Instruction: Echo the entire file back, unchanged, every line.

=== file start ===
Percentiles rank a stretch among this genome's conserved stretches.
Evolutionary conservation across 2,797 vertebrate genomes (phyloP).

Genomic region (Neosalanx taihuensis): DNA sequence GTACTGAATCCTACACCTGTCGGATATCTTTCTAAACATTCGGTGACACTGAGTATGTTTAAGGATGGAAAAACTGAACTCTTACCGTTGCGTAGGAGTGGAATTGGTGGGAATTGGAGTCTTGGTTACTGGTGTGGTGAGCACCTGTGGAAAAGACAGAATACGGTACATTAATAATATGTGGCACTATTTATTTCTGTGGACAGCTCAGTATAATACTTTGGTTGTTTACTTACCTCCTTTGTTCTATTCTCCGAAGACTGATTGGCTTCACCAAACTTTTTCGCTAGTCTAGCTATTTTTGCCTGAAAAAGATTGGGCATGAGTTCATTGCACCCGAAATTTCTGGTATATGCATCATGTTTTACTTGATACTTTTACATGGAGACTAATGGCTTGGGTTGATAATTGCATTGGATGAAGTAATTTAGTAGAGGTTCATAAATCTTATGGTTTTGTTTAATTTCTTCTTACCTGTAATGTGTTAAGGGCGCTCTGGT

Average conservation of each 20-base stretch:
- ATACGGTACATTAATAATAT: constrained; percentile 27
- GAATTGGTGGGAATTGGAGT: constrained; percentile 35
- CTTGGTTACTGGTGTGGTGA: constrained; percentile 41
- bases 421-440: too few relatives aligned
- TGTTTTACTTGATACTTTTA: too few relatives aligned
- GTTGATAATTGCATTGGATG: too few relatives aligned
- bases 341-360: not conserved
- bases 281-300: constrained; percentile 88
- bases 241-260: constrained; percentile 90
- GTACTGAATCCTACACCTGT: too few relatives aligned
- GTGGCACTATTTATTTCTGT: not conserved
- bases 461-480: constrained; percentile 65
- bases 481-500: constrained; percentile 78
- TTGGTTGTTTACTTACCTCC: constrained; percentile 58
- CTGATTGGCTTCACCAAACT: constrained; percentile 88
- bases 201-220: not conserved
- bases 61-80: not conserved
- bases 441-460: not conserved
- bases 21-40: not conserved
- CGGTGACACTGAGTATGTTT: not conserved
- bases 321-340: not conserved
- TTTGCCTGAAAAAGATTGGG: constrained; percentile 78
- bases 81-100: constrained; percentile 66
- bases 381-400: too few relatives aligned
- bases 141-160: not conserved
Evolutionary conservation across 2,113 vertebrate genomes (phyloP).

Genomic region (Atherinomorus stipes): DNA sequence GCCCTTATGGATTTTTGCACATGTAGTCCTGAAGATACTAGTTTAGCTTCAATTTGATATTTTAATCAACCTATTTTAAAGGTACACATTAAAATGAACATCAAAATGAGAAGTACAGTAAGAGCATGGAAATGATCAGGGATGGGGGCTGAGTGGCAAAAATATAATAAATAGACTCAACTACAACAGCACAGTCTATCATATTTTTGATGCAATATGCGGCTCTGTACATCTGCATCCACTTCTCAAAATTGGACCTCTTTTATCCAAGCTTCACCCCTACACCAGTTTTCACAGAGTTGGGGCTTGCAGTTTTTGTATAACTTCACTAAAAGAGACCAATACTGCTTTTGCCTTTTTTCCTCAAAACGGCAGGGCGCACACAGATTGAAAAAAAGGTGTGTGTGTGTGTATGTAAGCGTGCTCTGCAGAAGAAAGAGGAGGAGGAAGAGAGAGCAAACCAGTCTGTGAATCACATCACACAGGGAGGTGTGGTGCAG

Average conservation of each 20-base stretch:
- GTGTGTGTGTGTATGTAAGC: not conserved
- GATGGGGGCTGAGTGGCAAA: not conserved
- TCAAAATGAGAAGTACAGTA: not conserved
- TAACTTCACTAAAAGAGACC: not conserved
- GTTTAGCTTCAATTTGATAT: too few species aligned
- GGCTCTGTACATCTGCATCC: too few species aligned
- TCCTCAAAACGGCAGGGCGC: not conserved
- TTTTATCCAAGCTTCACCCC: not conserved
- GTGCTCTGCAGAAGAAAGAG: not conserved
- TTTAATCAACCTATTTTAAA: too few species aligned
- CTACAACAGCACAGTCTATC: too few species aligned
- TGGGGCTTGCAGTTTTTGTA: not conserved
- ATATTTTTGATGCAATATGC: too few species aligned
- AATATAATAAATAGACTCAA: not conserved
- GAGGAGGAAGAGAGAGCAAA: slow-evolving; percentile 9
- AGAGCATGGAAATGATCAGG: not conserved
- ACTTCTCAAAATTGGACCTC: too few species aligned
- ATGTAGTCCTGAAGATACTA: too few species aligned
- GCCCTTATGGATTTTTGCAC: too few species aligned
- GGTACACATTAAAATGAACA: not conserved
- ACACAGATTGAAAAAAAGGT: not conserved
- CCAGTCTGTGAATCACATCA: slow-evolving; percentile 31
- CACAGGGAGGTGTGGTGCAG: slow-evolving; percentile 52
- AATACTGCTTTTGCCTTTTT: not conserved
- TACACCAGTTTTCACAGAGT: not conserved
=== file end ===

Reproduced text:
Percentiles rank a stretch among this genome's conserved stretches.
Evolutionary conservation across 2,797 vertebrate genomes (phyloP).

Genomic region (Neosalanx taihuensis): DNA sequence GTACTGAATCCTACACCTGTCGGATATCTTTCTAAACATTCGGTGACACTGAGTATGTTTAAGGATGGAAAAACTGAACTCTTACCGTTGCGTAGGAGTGGAATTGGTGGGAATTGGAGTCTTGGTTACTGGTGTGGTGAGCACCTGTGGAAAAGACAGAATACGGTACATTAATAATATGTGGCACTATTTATTTCTGTGGACAGCTCAGTATAATACTTTGGTTGTTTACTTACCTCCTTTGTTCTATTCTCCGAAGACTGATTGGCTTCACCAAACTTTTTCGCTAGTCTAGCTATTTTTGCCTGAAAAAGATTGGGCATGAGTTCATTGCACCCGAAATTTCTGGTATATGCATCATGTTTTACTTGATACTTTTACATGGAGACTAATGGCTTGGGTTGATAATTGCATTGGATGAAGTAATTTAGTAGAGGTTCATAAATCTTATGGTTTTGTTTAATTTCTTCTTACCTGTAATGTGTTAAGGGCGCTCTGGT

Average conservation of each 20-base stretch:
- ATACGGTACATTAATAATAT: constrained; percentile 27
- GAATTGGTGGGAATTGGAGT: constrained; percentile 35
- CTTGGTTACTGGTGTGGTGA: constrained; percentile 41
- bases 421-440: too few relatives aligned
- TGTTTTACTTGATACTTTTA: too few relatives aligned
- GTTGATAATTGCATTGGATG: too few relatives aligned
- bases 341-360: not conserved
- bases 281-300: constrained; percentile 88
- bases 241-260: constrained; percentile 90
- GTACTGAATCCTACACCTGT: too few relatives aligned
- GTGGCACTATTTATTTCTGT: not conserved
- bases 461-480: constrained; percentile 65
- bases 481-500: constrained; percentile 78
- TTGGTTGTTTACTTACCTCC: constrained; percentile 58
- CTGATTGGCTTCACCAAACT: constrained; percentile 88
- bases 201-220: not conserved
- bases 61-80: not conserved
- bases 441-460: not conserved
- bases 21-40: not conserved
- CGGTGACACTGAGTATGTTT: not conserved
- bases 321-340: not conserved
- TTTGCCTGAAAAAGATTGGG: constrained; percentile 78
- bases 81-100: constrained; percentile 66
- bases 381-400: too few relatives aligned
- bases 141-160: not conserved
Evolutionary conservation across 2,113 vertebrate genomes (phyloP).

Genomic region (Atherinomorus stipes): DNA sequence GCCCTTATGGATTTTTGCACATGTAGTCCTGAAGATACTAGTTTAGCTTCAATTTGATATTTTAATCAACCTATTTTAAAGGTACACATTAAAATGAACATCAAAATGAGAAGTACAGTAAGAGCATGGAAATGATCAGGGATGGGGGCTGAGTGGCAAAAATATAATAAATAGACTCAACTACAACAGCACAGTCTATCATATTTTTGATGCAATATGCGGCTCTGTACATCTGCATCCACTTCTCAAAATTGGACCTCTTTTATCCAAGCTTCACCCCTACACCAGTTTTCACAGAGTTGGGGCTTGCAGTTTTTGTATAACTTCACTAAAAGAGACCAATACTGCTTTTGCCTTTTTTCCTCAAAACGGCAGGGCGCACACAGATTGAAAAAAAGGTGTGTGTGTGTGTATGTAAGCGTGCTCTGCAGAAGAAAGAGGAGGAGGAAGAGAGAGCAAACCAGTCTGTGAATCACATCACACAGGGAGGTGTGGTGCAG

Average conservation of each 20-base stretch:
- GTGTGTGTGTGTATGTAAGC: not conserved
- GATGGGGGCTGAGTGGCAAA: not conserved
- TCAAAATGAGAAGTACAGTA: not conserved
- TAACTTCACTAAAAGAGACC: not conserved
- GTTTAGCTTCAATTTGATAT: too few species aligned
- GGCTCTGTACATCTGCATCC: too few species aligned
- TCCTCAAAACGGCAGGGCGC: not conserved
- TTTTATCCAAGCTTCACCCC: not conserved
- GTGCTCTGCAGAAGAAAGAG: not conserved
- TTTAATCAACCTATTTTAAA: too few species aligned
- CTACAACAGCACAGTCTATC: too few species aligned
- TGGGGCTTGCAGTTTTTGTA: not conserved
- ATATTTTTGATGCAATATGC: too few species aligned
- AATATAATAAATAGACTCAA: not conserved
- GAGGAGGAAGAGAGAGCAAA: slow-evolving; percentile 9
- AGAGCATGGAAATGATCAGG: not conserved
- ACTTCTCAAAATTGGACCTC: too few species aligned
- ATGTAGTCCTGAAGATACTA: too few species aligned
- GCCCTTATGGATTTTTGCAC: too few species aligned
- GGTACACATTAAAATGAACA: not conserved
- ACACAGATTGAAAAAAAGGT: not conserved
- CCAGTCTGTGAATCACATCA: slow-evolving; percentile 31
- CACAGGGAGGTGTGGTGCAG: slow-evolving; percentile 52
- AATACTGCTTTTGCCTTTTT: not conserved
- TACACCAGTTTTCACAGAGT: not conserved